Accounting covers the capture of events that have happened. Examples of accounting records could be successful user authentication, authorization failures or the number of requests to a single API request by a user. The importance of accounting is often lost as it is generally uninteresting for most sunny day system scenarios. The value of robust accounting largely comes when trying to understand the scope of compromise of a system, understanding the nature of a vulnerability or potentially for use in a feedback loop for making authorization decisions. In addition auditors and regulators will favour organizations with robust accounting.

A service mesh can be configured to perform automatic accounting of network API requests. Upon request the service mesh can be configured to create an audit record and include information such as the APi being called, the resource being operated upon, the identity of the requestor, the time of day and whether the request succeeded or not. By generating audit records at the API request level, we’re able to generate consistent records no matter what underlying technology may be implementing a microservice.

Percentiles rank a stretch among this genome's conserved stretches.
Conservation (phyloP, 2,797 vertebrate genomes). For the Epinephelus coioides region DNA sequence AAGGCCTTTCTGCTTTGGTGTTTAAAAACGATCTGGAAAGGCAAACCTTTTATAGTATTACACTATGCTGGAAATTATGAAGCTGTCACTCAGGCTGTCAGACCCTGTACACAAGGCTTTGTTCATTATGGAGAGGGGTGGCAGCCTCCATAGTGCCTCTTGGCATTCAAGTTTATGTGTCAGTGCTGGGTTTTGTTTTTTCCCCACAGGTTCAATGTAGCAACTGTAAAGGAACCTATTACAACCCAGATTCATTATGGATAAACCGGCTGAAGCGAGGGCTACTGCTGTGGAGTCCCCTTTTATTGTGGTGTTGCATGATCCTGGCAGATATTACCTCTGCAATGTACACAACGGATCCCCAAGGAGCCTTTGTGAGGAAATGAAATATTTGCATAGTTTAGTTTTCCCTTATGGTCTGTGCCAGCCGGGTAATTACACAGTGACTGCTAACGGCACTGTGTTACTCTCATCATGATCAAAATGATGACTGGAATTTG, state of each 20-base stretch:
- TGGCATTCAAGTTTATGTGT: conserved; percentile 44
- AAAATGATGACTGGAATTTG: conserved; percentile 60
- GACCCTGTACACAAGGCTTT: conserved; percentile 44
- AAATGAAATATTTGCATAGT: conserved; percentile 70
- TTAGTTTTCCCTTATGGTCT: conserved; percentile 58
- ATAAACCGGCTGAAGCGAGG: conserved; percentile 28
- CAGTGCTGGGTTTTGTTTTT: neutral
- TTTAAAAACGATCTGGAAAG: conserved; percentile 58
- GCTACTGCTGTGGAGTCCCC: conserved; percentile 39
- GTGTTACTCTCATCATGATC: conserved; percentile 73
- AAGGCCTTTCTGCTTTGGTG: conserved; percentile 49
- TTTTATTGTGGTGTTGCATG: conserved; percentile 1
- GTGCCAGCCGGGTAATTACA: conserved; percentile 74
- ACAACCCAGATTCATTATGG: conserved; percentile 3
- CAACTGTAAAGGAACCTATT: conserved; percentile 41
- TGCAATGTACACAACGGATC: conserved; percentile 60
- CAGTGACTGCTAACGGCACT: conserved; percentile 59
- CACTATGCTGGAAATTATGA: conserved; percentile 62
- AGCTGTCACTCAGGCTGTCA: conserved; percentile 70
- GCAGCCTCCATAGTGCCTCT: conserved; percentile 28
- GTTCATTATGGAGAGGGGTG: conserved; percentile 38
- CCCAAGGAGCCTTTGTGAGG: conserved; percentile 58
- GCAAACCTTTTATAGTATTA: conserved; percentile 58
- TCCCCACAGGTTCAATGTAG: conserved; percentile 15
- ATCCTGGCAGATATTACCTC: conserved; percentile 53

One of the most significant features of a service mesh is the ability to configure them using a Policy-as-Code or Security-as-Code pattern. Policy-as-Code is the definition of service mesh enforcement policies in structured human-readable formats that are also machine-parsable. The value is thus:

  • Policy can be treated like any other source code and can be managed with the same tools. Policy for a microservice can reside in the same repository as the source code and can be reviewed in the same way.
  • Automatic documentation of the security enforcement without resorting to external tools such as text documents thus making it easier to acquire a holistic view of a system.
  • Improved observability and validation and thus reasoning. Using a structured Domain Specific Language (DSL) enables static and dynamic analysis tools to be written that can reason about policy before and during deployment. In addition the flow of authorized requests through a system can be calculated and visualized before deployment highlighting potential “View As” vulnerabilities before they are exploited.

There are many excellent examples of Policy-as-Code that be found at


The move towards microservices is throwing up many security challenges which we cannot address with older style tooling. Maintaining a holistic view of a system is important from a security perspective and we must use tools to make that both simple as well as native for development teams so to enable greater autonomy. By creating tools that teams can adopt to automatically enforce and document their security policies, it allows security to become a first class citizen in modern development and implemented earlier in the development lifecycle. In other words, we need new tools to allow security to “shift left”.